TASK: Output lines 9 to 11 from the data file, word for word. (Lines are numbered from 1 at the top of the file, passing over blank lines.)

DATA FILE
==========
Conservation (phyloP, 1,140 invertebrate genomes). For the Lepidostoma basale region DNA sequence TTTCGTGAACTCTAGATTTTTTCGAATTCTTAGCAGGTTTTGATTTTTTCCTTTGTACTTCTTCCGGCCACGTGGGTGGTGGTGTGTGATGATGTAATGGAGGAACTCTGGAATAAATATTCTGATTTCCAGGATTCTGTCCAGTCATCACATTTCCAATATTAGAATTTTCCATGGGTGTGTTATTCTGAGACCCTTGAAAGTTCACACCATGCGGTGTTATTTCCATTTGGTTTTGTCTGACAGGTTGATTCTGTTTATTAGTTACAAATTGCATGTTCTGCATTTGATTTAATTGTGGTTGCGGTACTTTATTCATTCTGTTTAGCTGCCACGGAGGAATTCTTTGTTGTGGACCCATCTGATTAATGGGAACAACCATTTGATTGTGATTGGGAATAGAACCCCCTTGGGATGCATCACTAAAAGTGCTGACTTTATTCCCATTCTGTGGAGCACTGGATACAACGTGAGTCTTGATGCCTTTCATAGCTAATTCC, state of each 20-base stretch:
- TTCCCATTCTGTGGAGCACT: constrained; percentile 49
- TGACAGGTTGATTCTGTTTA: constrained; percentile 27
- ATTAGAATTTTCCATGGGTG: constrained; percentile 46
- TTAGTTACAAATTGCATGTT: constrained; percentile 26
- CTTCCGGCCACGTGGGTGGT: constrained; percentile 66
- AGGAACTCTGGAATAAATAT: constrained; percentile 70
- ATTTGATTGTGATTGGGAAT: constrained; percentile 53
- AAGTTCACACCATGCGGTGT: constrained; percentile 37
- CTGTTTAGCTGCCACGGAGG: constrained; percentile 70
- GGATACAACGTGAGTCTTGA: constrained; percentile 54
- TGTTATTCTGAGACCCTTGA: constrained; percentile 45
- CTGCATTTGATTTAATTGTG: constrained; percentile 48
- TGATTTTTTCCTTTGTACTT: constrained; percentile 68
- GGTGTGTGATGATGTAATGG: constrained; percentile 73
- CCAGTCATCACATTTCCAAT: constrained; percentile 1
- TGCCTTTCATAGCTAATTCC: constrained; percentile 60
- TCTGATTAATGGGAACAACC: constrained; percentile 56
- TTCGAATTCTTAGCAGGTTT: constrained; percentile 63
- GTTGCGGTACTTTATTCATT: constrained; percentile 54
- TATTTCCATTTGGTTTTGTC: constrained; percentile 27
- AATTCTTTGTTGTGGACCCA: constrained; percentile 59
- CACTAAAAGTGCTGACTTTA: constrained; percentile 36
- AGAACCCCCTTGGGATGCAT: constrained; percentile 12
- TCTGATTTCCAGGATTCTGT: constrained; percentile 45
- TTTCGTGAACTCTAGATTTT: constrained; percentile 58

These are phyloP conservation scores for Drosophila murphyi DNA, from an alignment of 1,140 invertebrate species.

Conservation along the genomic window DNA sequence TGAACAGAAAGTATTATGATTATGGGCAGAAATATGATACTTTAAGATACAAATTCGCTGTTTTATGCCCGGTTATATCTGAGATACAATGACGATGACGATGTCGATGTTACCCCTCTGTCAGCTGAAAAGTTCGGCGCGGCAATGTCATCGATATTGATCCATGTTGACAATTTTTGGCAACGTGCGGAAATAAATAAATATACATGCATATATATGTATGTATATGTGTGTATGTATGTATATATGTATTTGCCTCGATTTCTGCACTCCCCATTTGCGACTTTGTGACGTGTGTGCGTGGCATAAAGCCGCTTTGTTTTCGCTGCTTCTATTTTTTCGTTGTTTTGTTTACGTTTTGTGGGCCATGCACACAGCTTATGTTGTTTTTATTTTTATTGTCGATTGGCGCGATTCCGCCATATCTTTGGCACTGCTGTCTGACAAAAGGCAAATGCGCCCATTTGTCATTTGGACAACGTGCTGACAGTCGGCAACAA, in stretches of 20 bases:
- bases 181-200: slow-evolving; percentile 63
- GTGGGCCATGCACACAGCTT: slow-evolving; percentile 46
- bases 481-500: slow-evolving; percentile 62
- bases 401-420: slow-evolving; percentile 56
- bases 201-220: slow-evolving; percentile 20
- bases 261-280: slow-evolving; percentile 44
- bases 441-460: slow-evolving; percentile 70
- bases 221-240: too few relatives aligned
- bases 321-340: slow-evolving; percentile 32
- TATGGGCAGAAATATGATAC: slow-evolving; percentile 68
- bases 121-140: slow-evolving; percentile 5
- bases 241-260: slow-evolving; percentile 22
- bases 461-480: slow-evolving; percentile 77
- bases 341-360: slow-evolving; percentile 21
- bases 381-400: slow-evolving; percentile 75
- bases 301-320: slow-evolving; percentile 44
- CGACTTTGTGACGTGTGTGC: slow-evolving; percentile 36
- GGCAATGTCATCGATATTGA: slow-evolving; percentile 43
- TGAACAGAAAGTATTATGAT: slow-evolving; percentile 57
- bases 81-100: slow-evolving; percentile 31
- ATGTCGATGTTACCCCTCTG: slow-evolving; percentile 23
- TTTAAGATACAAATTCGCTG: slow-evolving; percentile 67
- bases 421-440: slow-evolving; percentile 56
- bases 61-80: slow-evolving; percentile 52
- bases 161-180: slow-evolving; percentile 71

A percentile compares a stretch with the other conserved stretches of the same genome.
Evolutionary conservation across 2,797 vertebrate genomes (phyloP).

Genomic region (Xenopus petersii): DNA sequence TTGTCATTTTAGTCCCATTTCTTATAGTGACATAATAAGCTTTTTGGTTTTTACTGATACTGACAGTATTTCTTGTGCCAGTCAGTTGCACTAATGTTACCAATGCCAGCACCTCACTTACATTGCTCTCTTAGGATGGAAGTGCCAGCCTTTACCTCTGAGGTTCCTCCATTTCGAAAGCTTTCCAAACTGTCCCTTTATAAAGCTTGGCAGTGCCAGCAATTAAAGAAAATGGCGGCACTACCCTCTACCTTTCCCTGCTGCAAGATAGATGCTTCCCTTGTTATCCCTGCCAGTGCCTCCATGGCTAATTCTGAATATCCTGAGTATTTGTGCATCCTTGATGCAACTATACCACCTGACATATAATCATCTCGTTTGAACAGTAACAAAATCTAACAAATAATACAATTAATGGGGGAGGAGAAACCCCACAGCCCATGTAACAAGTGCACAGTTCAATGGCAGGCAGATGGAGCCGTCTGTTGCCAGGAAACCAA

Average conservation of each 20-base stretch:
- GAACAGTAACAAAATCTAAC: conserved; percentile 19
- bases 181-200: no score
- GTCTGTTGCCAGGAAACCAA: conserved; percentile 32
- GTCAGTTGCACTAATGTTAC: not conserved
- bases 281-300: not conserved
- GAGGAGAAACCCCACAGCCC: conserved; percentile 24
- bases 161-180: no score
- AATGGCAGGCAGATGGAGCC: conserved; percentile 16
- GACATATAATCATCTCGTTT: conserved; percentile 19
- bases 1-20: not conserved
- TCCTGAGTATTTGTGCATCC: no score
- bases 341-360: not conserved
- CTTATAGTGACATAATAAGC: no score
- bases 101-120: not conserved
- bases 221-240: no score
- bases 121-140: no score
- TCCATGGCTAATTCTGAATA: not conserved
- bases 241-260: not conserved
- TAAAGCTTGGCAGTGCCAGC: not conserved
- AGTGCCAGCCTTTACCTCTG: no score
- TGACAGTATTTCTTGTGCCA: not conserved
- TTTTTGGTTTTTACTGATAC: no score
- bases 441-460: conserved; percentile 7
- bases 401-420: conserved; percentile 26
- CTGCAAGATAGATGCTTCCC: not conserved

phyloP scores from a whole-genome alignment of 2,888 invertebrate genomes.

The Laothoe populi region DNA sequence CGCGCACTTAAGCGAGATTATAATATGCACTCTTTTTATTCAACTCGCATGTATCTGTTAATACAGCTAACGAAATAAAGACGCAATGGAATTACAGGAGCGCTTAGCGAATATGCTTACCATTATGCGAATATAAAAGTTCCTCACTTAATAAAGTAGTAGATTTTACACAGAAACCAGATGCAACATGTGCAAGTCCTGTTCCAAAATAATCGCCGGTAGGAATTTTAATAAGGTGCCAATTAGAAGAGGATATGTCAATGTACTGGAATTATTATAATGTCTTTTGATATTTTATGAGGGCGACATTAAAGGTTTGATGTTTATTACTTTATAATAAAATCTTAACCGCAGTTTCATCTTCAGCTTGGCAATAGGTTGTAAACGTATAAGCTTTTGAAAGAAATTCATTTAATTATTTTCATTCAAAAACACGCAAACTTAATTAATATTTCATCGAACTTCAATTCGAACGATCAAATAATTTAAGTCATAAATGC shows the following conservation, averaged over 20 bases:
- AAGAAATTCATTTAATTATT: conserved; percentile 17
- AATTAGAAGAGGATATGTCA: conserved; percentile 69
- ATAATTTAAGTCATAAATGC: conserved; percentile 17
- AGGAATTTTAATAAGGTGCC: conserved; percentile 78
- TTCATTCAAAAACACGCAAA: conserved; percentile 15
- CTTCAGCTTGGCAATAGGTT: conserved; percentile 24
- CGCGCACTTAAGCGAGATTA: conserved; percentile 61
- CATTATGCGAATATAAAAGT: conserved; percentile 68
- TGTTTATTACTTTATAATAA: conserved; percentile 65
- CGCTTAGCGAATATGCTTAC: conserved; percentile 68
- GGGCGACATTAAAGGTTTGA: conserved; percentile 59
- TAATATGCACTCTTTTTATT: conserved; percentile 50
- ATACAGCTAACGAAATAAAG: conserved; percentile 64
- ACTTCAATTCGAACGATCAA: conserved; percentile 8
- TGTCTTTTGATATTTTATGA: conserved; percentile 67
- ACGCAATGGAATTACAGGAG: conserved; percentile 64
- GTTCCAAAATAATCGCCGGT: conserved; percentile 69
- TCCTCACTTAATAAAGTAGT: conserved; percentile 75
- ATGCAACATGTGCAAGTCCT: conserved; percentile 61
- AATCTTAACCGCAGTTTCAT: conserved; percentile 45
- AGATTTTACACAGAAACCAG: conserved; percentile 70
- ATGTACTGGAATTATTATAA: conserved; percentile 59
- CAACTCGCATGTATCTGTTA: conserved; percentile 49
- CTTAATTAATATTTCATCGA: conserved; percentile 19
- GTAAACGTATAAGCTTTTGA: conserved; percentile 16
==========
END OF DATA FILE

- AAGTTCACACCATGCGGTGT: constrained; percentile 37
- CTGTTTAGCTGCCACGGAGG: constrained; percentile 70
- GGATACAACGTGAGTCTTGA: constrained; percentile 54